67        1     1131151075  0      TAB                     IS GRANT
Have you altered the default isolation level ?
READ committed
Are you running this in a transaction with other updates or stand alone ?
no,only one select statement.

Repro:
1:open ssms ,ctrl+n
2.run below query
select top 1 * from table1

sp_lock 66;
here my spid is 66 and I get below output
spid     dbid   ObjId          IndId Type Resource Mode Status
 67       10      0                 0      DB                      S GRANT
 67        1     1131151075  0      TAB                     IS GRANT
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by:Steve Wales
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The lock is not an exclusive lock.  Type IS is an Intent Shared lock.

See this document for information on Lock Types in SQL Server 2008 R2: http://msdn.microsoft.com/en-us/library/ms175519%28v=sql.105%29.aspx

In order to maintain the READ COMMITTED isolation level as implemented by SQL Server, the engine needs to place shared locks on data being queried to protect it in the event that something comes along and tries to update it while it's actively being queried.

This is normal behavior for SQL Server under the default Isolation Level (if you haven't done so, read the article I linked in my first reply, I went into a fair amount of detail on how READ COMMITTED is implemented in SQL Server).

Mladen Prajdic also covers this aspect on his post here: http://www.sqlteam.com/article/introduction-to-locking-in-sql-server

Because of the pessimistic concurrency model that SQL Server uses (as opposed to the optimistic model used in Oracle), this is how it has to work.

This kind of lock will not prevent other readers from reading the data should they be querying it at the same time.  It will however, escalate into an exclusive lock should something come along and try to update the data while the query is running.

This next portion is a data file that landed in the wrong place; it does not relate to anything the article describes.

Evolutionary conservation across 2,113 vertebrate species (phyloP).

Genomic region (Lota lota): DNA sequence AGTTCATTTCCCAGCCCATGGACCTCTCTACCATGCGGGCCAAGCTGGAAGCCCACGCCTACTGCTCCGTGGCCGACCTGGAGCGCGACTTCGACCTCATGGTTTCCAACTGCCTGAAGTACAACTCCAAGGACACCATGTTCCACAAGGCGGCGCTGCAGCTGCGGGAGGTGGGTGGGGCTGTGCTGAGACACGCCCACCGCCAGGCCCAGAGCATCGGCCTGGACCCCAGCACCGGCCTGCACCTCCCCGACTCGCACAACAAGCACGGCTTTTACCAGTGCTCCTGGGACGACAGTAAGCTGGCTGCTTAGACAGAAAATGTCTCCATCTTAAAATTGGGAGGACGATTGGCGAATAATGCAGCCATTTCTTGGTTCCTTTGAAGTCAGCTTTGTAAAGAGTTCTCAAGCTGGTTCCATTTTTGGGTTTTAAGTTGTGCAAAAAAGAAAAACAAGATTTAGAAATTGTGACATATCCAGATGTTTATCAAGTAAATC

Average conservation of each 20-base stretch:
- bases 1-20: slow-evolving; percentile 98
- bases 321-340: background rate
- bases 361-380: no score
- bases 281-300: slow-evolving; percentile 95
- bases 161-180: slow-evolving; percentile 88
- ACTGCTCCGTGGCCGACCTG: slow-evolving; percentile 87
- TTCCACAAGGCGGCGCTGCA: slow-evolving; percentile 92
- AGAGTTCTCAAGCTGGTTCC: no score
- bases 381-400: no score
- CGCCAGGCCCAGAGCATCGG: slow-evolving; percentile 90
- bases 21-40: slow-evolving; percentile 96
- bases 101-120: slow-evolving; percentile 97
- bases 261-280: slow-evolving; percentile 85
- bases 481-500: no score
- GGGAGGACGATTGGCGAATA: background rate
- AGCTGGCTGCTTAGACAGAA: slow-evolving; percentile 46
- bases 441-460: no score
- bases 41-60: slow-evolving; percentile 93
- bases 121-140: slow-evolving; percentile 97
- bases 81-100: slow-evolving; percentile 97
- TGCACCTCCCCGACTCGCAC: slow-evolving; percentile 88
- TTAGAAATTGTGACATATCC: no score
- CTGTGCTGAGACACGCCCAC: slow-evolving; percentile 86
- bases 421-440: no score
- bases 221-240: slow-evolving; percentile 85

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by:VIVEKANANDHAN_PERIASAMY
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Actually i'm try to test, under how many minimum row locks requires for lock escalation manager to escalate from row level lock to table lock.

I'm trying to capture this information. Does any one know, how get this details practically?

I tried running in the below command to capture the information

begin transaction
 waitfor delay '00:00:05'
 select top 5001 *  from Sessions
 waitfor delay '00:00:20'
 commit transaction

but it's too fast to capture. And it gives me the output like below

spid dbid ObjId IndId Type Resource Mode Status
 67    10       0       0    DB                    S   GRANT
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Steve Wales earned 500 total points
Comment Utility
According to the documentation:
http://msdn.microsoft.com/en-us/library/ms184286%28v=sql.105%29.aspx

The default is 5000 row locks.

There's a blog post here where someone works through an example:
http://www.sqlservergeeks.com/blogs/AmitBansal/sql-server-bi/291/sql-server-2008-lock-escalation-explained

This is a little out of my area of expertise, but it's possible that IS (Intent Share) locks (as in your select statement) are not escalated whereas the X locks made in the update do actually make the escalation happen.

Play with the example in the blog post and see where that gets you.